BMW

When BMW made the decision to sponsor the Olympics, they didn't just write a check and call it a day. BMW got involved. They agreed to sponsor individual athletes--including 11 from the U.S.--and asked if there was anything they could do to make these Olympians even better.
BMW's Palo Alto Technology Office took to the drawing board to come up tech that could help.

"Their attitude was, 'Here's what we're good at, so tell us what you need and how we can help you,'" Bryan Clay, American decathlete told Fortune. What came out of the research was the BMW Velocity Measurement System.

BMW

Coaches are able to use a special stereoscopic camera to track the athlete in motion--similar to how BMW's 7-Series detects pedestrians with its night vision camera--and instantly measure how much velocity the athlete has at every point during the jump. The major benefit to the BMW's Velocity Measurement System is that the coach can make a suggestion regarding form and technique based upon realtime data, and the correction can be instantly quantified against the previous jump. This significantly speeds up the training process, allowing coaches and athletes to make the minute adjustments that can be the difference between medaling and returning home empty-handed.

It's simple physics for the most part. Knowing the horizontal and vertical components for velocity give insight into how to lengthen the jump. Much of the horizontal velocity is gained from the running speed and, for the most part, doesn't change much during the jump; horizontal motion ends right when the athlete hits the sand. The key then, is to remain in the air as long as possible. To do that, the athlete needs to resist the force of gravity by jumping higher and extending airtime. But, if the vertical component is too great, it will take away from the horizontal distance traveled.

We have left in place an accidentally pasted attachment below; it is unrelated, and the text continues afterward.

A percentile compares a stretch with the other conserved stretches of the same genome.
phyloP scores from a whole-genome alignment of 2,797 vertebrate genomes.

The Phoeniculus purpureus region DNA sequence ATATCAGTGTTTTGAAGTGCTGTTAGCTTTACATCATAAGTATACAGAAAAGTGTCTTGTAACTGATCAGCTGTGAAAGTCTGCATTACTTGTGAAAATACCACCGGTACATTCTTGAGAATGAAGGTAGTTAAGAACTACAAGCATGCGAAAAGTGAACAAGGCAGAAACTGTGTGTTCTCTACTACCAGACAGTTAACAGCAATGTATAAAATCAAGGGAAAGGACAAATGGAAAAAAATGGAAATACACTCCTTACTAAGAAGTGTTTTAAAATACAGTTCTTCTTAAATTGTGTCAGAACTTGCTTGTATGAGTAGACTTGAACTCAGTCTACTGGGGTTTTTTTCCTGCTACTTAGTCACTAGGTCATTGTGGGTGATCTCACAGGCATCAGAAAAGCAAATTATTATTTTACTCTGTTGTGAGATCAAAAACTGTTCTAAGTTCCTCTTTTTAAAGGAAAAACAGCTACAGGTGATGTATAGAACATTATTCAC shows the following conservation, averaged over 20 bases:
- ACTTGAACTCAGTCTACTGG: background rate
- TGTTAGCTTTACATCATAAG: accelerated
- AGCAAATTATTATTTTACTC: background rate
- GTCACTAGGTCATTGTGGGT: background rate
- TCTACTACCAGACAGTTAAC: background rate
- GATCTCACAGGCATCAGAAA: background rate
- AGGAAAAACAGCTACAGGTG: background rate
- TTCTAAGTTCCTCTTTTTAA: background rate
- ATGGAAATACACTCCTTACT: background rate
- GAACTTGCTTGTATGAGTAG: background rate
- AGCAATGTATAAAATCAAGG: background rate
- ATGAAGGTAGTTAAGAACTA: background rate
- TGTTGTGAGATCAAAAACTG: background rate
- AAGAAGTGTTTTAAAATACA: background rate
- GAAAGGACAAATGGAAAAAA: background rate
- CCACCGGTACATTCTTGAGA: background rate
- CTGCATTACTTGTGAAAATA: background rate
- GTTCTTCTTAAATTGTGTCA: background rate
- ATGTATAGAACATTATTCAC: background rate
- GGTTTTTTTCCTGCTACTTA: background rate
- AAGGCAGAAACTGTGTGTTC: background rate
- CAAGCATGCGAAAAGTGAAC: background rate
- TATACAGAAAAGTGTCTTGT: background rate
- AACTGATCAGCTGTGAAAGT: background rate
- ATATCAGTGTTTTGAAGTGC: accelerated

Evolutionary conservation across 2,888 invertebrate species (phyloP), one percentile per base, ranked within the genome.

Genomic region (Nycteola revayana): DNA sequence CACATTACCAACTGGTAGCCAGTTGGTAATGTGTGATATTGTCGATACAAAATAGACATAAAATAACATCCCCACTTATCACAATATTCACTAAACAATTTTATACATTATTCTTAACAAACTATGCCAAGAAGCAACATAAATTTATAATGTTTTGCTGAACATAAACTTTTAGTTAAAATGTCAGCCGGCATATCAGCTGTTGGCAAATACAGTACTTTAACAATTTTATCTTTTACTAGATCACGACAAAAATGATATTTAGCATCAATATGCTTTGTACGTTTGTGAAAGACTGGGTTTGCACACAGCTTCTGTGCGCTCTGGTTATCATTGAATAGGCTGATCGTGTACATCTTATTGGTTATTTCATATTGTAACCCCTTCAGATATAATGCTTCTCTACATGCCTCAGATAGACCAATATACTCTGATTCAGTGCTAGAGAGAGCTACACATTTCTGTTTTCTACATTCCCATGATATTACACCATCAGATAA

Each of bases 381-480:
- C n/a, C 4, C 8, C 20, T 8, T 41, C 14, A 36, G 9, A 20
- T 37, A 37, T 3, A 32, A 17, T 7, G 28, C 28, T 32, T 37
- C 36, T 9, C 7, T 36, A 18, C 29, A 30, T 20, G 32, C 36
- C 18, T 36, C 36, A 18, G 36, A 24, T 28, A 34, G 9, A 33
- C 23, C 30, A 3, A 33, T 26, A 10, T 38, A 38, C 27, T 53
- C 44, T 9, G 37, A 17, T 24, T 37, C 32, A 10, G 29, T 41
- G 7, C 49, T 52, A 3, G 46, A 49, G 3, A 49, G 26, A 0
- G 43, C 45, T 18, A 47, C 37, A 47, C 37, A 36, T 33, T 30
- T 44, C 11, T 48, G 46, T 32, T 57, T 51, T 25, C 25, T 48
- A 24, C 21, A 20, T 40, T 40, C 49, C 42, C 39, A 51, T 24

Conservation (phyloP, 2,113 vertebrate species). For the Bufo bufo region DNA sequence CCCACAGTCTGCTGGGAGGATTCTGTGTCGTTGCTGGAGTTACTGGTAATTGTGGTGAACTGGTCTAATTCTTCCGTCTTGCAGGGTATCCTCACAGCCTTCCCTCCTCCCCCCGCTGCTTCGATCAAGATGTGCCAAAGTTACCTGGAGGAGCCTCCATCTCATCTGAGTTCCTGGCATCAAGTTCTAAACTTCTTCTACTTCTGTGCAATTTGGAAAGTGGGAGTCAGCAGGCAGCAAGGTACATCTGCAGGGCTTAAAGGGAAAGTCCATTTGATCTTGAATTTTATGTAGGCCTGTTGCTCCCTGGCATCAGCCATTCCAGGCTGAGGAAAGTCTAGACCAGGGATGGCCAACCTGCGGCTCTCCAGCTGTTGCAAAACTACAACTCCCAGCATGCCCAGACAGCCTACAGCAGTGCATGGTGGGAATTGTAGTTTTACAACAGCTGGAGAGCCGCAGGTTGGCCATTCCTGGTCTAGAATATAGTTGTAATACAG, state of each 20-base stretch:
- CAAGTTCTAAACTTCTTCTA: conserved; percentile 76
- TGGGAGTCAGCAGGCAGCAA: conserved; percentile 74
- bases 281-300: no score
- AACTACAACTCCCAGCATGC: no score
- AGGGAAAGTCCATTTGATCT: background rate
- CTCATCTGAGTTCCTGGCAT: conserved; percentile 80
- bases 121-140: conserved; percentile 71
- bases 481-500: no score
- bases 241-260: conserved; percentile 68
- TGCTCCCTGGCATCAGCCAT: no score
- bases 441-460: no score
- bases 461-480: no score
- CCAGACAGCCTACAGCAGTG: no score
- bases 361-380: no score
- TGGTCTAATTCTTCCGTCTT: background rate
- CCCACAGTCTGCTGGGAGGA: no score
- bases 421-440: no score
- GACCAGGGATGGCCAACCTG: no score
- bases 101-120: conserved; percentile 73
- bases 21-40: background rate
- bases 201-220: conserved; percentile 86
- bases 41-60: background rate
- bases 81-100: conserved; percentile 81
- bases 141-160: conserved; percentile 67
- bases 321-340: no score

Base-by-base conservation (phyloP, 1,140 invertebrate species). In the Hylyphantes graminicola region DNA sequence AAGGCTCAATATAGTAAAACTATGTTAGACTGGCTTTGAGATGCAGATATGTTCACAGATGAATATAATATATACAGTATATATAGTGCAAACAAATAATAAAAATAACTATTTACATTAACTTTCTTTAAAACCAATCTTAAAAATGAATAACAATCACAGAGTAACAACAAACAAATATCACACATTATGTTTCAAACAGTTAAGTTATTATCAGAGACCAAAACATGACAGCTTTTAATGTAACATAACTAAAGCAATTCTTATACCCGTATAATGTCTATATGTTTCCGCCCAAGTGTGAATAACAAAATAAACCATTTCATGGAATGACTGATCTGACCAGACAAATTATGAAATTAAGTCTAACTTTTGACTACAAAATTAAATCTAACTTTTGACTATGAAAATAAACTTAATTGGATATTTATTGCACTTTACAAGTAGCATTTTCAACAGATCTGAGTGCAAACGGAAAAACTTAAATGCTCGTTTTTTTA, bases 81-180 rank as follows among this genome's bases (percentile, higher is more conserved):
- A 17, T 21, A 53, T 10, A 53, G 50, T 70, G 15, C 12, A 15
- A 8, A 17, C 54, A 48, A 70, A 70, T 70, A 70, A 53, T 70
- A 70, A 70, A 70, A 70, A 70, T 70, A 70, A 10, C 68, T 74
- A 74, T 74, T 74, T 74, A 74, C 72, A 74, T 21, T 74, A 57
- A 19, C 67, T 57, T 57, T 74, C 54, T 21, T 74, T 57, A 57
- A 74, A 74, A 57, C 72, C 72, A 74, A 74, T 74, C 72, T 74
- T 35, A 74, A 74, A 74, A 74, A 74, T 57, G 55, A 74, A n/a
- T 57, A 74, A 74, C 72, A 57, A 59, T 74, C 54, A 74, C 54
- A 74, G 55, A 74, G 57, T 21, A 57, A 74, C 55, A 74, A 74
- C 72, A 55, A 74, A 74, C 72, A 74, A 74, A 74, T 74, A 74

To balance these two components the athlete needs only to change the take-off angle. Easier said than done.. Luckily, the tech from BMW also measures that. Every time an athlete jumps, the angle is shown on screen so the athlete can make corrections if needed.

"As a decathlete, my reality is one in which centimeters and thousandths of a second are the difference between an Olympic gold medal and no medal," said Clay. "The feedback this tool is able to provide immediately, during a practice as opposed to days afterward, will enable me to make minor adjustments to my jumps that could equate to significant performance gains."

As BMW works with athletes to make them more efficient, they are also able to advance their safety systems in research vehicles.

"BMW stands for performance, efficiency and innovation. Drawing on these core values, our engineers have combined automotive engineering expertise with advanced technologies to develop a system that will drive athletic performance and provide real world benefits to elite athletes," said Dan Creed, Vice President, Marketing, BMW of North America. "We are thrilled to be making a meaningful contribution to Team USA beyond a financial commitment."


Ed. The athlete who appears in the video is Funmi Kemi Jimoh. The video has been updated to reflect this change.